Gaganyaan: Indian Army, Navy to also train Indian Cosmonauts for the manned space mission

By: |
November 08, 2020 12:44 PM

The Russian `Roscosmos’ State Corporation for Space Activities and ISRO have an MoU in place to work together on the first manned space mission.

The Indian cosmonauts are also going to get trained in a centrifuge and in a hyperbaric chamber.

All the three services – Indian Army, Indian Navy and the Indian Air Force Officers (IAF) are going to be involved in further training of the four Indian cosmonauts for the `Gaganyaan’ space mission in 2022.

The four who were selected for the Indian Space Mission at the end of rigorous rounds of tests at the Institute of Aerospace Medicine (IAM), of IAF. And are currently undergoing the first leg of intense training for the Space Mission at the Gagarin Research & Test Cosmonaut Training Centre, in Russia. And also on the systems of the Soyuz MS crewed spacecraft.

According to Ratan Shrivastava, Managing Director, BowerGroupAsia (India)Ltd, “Institute of Aerospace Medicine has partnered with ISRO since 2006 when they signed an MoU with Vikram Sarabhai Space Centre. In May 2019 they signed an agreement with ISRO, for the Gaganyaan Mission- for vehicle crew training, crew module, microgravity, human physiological and biomedical training for the manned program, including oxygen monitoring, radiation and space medical management, isolation, disorientation and psychological training.”

“The Gagannaughts will start their training at the Institute of Aerospace Medicine(IAM) on completion of training in Russia, on specially prepared modules in consultation with ISRO. The simulators at IAM can simulate from -20*C to +60*C; its dry flotation simulators can simulate microgravity and they also have the capability to simulate the atmospheric pressure, similar to space. The G Force tolerance training is also provided by IAM through a human centrifuge developed for the mission at the IAM. And they will be acquainted with various systems, navigation and thermal controls, orbital mechanics and earth observation that make up the key aspects of the mission that has been prepared by ISRO in the crew module and for any manual intervention in case of any emergency,” Ratan Shrivastava says.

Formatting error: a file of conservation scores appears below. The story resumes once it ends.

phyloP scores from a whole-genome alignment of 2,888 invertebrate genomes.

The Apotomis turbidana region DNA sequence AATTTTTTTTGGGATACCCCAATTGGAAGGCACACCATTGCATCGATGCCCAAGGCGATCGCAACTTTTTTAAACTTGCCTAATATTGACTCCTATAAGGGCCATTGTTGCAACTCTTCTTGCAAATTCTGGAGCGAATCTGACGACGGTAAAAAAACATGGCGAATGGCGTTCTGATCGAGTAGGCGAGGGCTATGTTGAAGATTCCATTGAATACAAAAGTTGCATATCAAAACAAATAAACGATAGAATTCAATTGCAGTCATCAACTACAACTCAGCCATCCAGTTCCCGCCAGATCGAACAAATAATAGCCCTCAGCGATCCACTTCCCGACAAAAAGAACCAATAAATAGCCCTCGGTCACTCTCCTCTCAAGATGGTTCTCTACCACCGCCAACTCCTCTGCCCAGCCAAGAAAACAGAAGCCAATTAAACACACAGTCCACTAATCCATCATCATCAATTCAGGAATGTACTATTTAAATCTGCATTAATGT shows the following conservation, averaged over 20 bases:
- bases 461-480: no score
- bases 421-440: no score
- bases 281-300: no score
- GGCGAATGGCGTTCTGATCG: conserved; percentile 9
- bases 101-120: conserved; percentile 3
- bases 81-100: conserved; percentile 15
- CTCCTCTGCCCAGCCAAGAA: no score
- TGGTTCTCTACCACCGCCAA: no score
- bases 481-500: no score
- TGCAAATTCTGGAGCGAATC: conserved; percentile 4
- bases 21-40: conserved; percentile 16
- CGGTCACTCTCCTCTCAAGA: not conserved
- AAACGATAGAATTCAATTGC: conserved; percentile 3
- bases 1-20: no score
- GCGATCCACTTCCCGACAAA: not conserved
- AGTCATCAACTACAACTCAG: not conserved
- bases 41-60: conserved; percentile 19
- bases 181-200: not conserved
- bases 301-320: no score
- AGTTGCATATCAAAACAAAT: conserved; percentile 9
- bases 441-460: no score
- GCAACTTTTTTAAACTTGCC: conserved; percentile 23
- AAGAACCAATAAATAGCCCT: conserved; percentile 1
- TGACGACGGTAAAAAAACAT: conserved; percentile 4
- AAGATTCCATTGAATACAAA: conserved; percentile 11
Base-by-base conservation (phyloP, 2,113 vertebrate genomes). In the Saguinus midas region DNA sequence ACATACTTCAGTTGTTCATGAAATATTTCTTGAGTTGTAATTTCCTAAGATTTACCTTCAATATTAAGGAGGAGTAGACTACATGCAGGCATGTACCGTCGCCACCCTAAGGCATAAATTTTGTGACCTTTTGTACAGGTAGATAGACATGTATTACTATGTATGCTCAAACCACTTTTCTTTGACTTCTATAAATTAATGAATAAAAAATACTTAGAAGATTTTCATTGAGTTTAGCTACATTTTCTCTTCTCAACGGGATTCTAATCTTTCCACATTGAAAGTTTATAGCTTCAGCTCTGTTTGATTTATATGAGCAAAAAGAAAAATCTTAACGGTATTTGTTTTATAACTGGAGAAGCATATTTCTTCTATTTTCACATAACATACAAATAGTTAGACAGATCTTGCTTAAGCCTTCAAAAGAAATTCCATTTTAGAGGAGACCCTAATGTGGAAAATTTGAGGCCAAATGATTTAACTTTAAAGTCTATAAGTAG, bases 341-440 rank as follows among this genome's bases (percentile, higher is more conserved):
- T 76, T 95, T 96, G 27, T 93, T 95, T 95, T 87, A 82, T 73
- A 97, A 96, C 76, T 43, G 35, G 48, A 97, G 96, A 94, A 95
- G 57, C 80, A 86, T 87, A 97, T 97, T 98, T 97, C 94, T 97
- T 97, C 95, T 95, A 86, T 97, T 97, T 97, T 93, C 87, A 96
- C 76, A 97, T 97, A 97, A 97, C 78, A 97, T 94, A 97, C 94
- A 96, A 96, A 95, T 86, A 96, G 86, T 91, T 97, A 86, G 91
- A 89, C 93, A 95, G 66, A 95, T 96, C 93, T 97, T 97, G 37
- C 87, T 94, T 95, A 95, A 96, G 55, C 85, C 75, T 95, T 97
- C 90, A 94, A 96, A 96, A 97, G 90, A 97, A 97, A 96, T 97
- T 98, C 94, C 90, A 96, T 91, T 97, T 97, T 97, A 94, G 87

“The Army Sports Institute (ASI) will impart specific training designed to provide physical and mental endurance, survival training, based on the technical and tactical requirements formulated by ISRO Human Space Flight Centre.

The role of the Institute of Naval Medicine (INM) is to provide hands-on practical experience of the atmospheric pressure, microgravity, working in a weightless environment and if need be, trained to perform extravehicular activity, as working in underwater simulators below the surface in neutrally buoyant conditions is an ideal way to train for the zero-G environment,” he adds.

How were the Indian cosmonauts selected?

An extensive road map was prepared by the IAF in consultation with the Indian Space Research Organisation for the selection as well as training for the first-ever Indian manned mission.

The tests for selection were in three stages and after clearing those including the psychological tests were four officers of the IAF down selected. They were tested based on radiological tests, psychological tests and intense physical exercises.

The process of selection was based on the volunteers and those from amongst the flight engineers, pilots, fighter pilots and test pilots.

The Russian `Roscosmos’ State Corporation for Space Activities and ISRO have an MoU in place to work together on the first manned space mission.

More about the mission

It will cost around Rs 10,000 crore, and a GSLV MK-III will be used to carry the orbital module.

The cost is including technology development, flight hardware and also critical infrastructure elements.

This is the first-ever human space mission and has been developed and conceived in India.

The cosmonauts undergoing training in Moscow are expected to complete in the first half of 2021.

Training covered so far

Crew actions to deal with an abnormal descent module landing.

This means in case they have to land in wooded and marshy areas in winter.

In the case of the water surface.

In the steppe in summer.

Short term weightlessness mode training which was done on board the IL-76MDK special laboratory aircraft.

The Indian cosmonauts are also going to get trained in a centrifuge and in a hyperbaric chamber. This will help in getting them prepared for sustaining spaceflight factors, like hypoxia, such as G-force and pressure drops.

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